Every angler has their own preferred fishing technique that they use when fishing for bass, pikes, muskies, panfishes, and more. I have used multiple fishing method from jigging, worms, spinner, and crank, but my favorite technique thus far, as seen from my catches, is topwater fishing. Whether I’m using a frog, spook, wakebait, or buzzbait, the action above the water when the fish slams it is extremely breathtaking and stunning. Although I do get sore from the constant reeling and twitching of the rod, I can’t be complaining when the result of topwater is being able to see the bass or pike slam the lure. Throughout the years of using topwater, there are a couple rules that you should follow to fully understand the use of topwater:
Topwater fishing is used more for areas where it’s shallow, where fishes at the bottom of the water can see the ripples and splashes above them, which triggers them to respond to that lure as food. Topwater fishing in deep water would be difficult as the fish will not occasionally stay near the surface.
Topwater fishing is great when you know when to use. For example, in places with lilypads, frogs would be recommended as that is their natural habitat. Bass or pikes prey on frogs in lilypads, making the frog lure a perfect “dummy” in catching them. In areas where it’s louder from wave crashes and boat motors, buzzbait would be great as this lure creates a wake and a buzz that will trigger nearby bass and pikes to respond.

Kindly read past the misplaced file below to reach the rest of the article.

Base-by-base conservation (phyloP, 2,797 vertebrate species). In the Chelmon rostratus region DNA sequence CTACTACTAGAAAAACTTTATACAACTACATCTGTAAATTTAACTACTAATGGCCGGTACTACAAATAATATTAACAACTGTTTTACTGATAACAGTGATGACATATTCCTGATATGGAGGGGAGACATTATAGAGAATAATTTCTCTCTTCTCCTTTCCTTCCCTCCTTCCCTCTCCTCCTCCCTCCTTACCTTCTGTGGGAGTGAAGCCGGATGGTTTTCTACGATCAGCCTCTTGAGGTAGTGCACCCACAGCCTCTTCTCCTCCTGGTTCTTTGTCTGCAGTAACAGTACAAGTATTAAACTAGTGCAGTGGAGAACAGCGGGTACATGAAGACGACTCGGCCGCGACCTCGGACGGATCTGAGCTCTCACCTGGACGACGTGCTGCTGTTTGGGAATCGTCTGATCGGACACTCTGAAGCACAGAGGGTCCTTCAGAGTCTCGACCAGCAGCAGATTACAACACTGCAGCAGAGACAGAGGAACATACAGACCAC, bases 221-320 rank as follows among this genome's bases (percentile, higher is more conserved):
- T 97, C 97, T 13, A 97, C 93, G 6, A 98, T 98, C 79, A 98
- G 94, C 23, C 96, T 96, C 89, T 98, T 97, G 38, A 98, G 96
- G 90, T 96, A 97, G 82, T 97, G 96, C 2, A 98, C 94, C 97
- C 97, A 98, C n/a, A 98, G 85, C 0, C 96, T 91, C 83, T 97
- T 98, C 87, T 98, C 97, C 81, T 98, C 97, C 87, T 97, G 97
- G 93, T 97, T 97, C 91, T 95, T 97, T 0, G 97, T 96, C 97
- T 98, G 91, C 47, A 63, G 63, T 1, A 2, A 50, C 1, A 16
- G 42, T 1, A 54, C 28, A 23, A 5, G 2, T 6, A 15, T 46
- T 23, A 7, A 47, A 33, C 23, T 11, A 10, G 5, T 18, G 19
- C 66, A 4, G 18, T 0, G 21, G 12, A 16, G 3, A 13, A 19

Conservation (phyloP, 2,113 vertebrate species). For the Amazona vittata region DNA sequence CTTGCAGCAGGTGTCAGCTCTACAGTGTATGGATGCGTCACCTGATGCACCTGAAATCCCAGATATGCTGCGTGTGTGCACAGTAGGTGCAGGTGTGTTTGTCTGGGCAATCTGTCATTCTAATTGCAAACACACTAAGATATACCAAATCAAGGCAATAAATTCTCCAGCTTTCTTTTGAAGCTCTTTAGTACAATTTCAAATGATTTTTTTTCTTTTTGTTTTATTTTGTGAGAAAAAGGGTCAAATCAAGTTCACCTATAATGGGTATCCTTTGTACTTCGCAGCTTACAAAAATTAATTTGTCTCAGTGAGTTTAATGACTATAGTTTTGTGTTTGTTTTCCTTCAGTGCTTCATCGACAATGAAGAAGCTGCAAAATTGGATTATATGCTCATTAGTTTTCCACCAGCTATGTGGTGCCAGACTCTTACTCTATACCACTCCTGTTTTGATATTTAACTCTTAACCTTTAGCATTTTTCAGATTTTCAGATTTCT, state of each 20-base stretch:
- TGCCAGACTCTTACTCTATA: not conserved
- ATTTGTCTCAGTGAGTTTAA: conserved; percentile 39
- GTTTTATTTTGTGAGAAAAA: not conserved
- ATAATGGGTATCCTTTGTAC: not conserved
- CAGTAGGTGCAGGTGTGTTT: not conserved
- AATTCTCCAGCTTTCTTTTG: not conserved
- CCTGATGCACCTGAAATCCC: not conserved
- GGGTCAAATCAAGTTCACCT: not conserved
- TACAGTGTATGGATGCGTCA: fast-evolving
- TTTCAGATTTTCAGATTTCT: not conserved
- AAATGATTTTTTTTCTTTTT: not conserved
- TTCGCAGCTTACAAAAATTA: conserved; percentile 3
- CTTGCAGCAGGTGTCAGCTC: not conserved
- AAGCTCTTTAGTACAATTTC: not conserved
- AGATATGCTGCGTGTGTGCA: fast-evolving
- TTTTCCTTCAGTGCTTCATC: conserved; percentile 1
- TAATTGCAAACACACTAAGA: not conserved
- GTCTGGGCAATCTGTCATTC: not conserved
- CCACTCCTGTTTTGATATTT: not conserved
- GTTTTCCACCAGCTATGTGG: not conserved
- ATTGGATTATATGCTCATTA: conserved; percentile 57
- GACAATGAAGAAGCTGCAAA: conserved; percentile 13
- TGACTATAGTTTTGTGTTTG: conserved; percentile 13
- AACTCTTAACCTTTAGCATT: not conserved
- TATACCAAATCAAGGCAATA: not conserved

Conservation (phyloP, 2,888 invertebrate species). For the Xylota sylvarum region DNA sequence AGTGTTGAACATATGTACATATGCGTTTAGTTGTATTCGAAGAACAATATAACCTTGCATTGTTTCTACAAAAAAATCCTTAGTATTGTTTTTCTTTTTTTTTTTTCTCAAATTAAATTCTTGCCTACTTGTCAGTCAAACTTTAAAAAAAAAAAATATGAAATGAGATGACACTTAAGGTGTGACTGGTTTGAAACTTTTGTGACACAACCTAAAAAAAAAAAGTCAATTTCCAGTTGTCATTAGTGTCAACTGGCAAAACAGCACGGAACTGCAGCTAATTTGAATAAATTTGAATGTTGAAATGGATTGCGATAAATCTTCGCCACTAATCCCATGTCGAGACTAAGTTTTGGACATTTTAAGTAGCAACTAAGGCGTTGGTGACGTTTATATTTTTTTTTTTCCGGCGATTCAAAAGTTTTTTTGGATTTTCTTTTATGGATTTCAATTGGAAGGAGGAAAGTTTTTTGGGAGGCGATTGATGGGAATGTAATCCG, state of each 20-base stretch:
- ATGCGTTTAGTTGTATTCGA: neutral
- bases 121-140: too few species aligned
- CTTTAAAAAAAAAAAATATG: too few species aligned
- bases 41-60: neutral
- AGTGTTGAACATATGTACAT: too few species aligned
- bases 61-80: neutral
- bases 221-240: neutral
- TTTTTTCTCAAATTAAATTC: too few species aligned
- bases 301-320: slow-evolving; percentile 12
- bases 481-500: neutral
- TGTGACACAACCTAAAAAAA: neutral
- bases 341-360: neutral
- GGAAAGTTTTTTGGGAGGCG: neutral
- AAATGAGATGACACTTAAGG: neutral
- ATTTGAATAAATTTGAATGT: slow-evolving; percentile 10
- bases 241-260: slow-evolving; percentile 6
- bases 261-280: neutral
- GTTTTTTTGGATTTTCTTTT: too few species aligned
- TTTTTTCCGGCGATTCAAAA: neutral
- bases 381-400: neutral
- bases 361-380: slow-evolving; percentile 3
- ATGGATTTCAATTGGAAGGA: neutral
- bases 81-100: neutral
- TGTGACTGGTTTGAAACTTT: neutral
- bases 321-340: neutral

The size of the topwater lure definitely matters. Using a bigger topwater lure will eliminate catching smaller bass, or “dinks,” and will attract the bigger predator. For buzzbait, I’ve been selecting the 1/2 oz size, which are relatively bigger and seems to be pulling out big bass as well as some smaller bass who thinks they are a match.
Depending on the environment, bass will either chase the topwater lure, wait for it to pass above them, or do nothing (some are lazy!). Most buzzbait are fast retrieve lure because of the constant reeling to keep the buzzbait surface and buzzing. Yet, buzzbait’s wake and noise do attract the hungry bass and pike and create giant blowups and aggression. Most frogs and buoyant lure, like a whopper plopper or hollow wakebait and spook, are slow retrieve used to get those lazy bass and pikes that wants an easy meal.
Topwater fishing is a great obsession of mine that I’ve convinced myself to love and be passionate doing. As the season comes to a close with colder water and heavy rainfall, the start of next year will be a great opportunity to grow on the knowledge of topwater fishing.